Incumbent Wayne Hiebert is being challenged by Ian Marchuk and Elaine Peterson to represent Electoral Area D while Jerrylin Schembri and Elmer Kabush have put their names forward to represent Electoral Area E after director Tim Caton announced he would be stepping aside after this current term.

Hiebert has sat on regional district board for the past six years, including the last two as vice-chair of the board. He lives with his wife in Doe River where they raise horses and goats, and he previously worked for 36 years for a natural gas company.

He said there is still a lot of work to be done, including ongoing issues with core infrastructure such as sewer systems, that he wants to be a part of. He added he will resist any pressure from the Province to legislate a limit on the size of houses on rural properties, and will continue to push for meaningful reforms of the BC Assessment Authority that will benefit rural residents.

Hiebert said the state of healthcare facilities serving the region is an issue, and he will continue to advocate for more funding from Northern Health and the Province.

In regards to the incursion of oil and gas activity in rural communities, Hiebert said there is a lot that has and can be done at the regional district level to address issues such as setback distances from homes, and he will continue to work on those issues.

“I’m here to serve the people, and I will grind their axes and not my own,” he said.

Marchuk is a resident of the Chilton in Dawson Creek and has lived in the area since 1976. His background includes work in civil construction, agriculture, forestry, mining, welding and fabrication. He also served as an alternate to the late, former area director Albert Erbe from 2003 to 2006, an experience he said gave him considerable insight into the workings of the Peace River Regional District board and its value to rural residents.

He said his priorities are to focus on core infrastructure such as water, sewer and waste disposal systems. He said he also feels oil and gas development is proceeding unchecked, and he would like to make the establishment of an air quality monitoring system for rural areas a top priority as well. 

“We also need to pay more attention with what’s happening at our hospital with critical maintenance, building envelope maintenance, staffing and improving morale at the hospital,” he added.

Marchuk said in principal, he believes the Agricultural Land Reserve a good idea, but he said in practice it is suffocating rural communities.

“Our communities are dying, and they are dying because there is no room to expand,” he said. “We do want to preserve farmland, but we also want to provide the conditions for rural communities to grow.”

Elaine Petersen has lived on McKinnon Way on Bear Mountain for the last five years after moving from Dawson Creek. She said while she commends the job Heibert has done representing the area, she felt it was important for the democratic process that he have a challenger in this election.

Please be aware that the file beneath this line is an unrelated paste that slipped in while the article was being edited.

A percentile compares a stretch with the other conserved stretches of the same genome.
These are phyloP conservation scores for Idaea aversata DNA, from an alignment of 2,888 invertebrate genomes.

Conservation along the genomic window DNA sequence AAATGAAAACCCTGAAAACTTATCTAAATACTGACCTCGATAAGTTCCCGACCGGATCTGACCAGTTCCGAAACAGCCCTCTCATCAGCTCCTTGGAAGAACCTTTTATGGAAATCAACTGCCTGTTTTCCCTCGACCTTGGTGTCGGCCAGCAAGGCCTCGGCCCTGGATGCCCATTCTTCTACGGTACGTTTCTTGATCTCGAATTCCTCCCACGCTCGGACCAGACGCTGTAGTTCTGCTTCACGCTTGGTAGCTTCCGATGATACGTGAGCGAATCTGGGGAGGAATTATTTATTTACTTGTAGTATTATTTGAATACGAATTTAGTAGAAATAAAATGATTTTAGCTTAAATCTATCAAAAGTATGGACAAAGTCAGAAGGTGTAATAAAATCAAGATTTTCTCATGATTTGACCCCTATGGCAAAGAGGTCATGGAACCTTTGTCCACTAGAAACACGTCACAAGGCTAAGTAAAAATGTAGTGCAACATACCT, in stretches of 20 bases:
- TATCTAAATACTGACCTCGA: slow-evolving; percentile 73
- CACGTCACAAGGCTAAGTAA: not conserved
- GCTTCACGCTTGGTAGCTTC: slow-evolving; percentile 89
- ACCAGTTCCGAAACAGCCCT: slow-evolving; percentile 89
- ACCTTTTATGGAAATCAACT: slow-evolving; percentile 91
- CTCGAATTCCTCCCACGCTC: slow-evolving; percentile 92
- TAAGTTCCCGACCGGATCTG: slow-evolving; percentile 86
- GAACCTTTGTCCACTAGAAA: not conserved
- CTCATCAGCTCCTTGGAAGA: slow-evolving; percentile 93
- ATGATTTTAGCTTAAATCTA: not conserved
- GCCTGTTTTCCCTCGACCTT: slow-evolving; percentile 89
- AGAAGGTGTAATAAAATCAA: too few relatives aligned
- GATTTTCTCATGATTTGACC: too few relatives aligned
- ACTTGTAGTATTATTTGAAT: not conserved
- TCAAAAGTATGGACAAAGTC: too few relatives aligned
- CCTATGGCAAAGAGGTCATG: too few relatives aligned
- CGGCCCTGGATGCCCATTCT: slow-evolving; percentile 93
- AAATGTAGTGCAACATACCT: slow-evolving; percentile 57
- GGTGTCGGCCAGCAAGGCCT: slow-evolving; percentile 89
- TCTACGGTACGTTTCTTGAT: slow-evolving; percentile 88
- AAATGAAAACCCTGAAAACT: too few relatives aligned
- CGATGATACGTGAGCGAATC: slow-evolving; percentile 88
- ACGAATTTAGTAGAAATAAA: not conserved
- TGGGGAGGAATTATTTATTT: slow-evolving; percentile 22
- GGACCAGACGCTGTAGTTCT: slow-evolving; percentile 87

She said her home on Bear Mountain has also given her a good vantage point to see the prevalence of the oil and gas industry in the area over the past few years. She said while it is great for the local economy, she believes there needs to be a better balance struck through more thorough regulation of the industry, especially as relates to traffic control in rural areas. She added she would advocate for more communication between the regional district, industry, the Oil and Gas Commission and the Ministry of Energy and Mines to ensure the growth of the industry in a balanced and controlled manner.  

Petersen also listed healthcare as a concern, saying she would like to see more facilities and better maintenance of existing ones.

She said she has a lot to learn but is committed to putting in the time to be a strong voice on the regional board.

“I need a lot more information, but I’m willing to take the time to learn that and listen, and with that will be public meetings,” she said.

Schembri had the forum to herself as Kabush, who hails form Moberly Lake, was not in attendance. Schembri is finishing a second term as a councillor for the District of Tumbler Ridge, which included roles as deputy mayor and as an alternate director for the regional district board for the past three years. She also served as a director-at-large for the North Central Local Government Association and Union of British Columbia Municipalities.

She said she would bring that same dedication to public service to the regional district board as a representative for Electoral Area E.

“If someone has worked passionately to lobby government for change, if someone has a proven track record of advocating, if someone has been the first person to roll up their sleeves and get to work, there is a good chance this person will work hard for you in the future as well,” she said.

Schembri said she is not campaigning on any specific issues, but instead is committed to being a “solution-focussed” director, adding that communication with her constituents will be key to finding those solutions.

However, she did say healthcare is an ongoing concern, and she will continue to press Northern Health and the Province for more healthcare funding. She added dealing with development pressures will require local governments, developers and other stakeholders getting together to find solutions.

Residents of Electoral Areas D and E are encouraged to make their voices heard on the general election day on Nov. 19.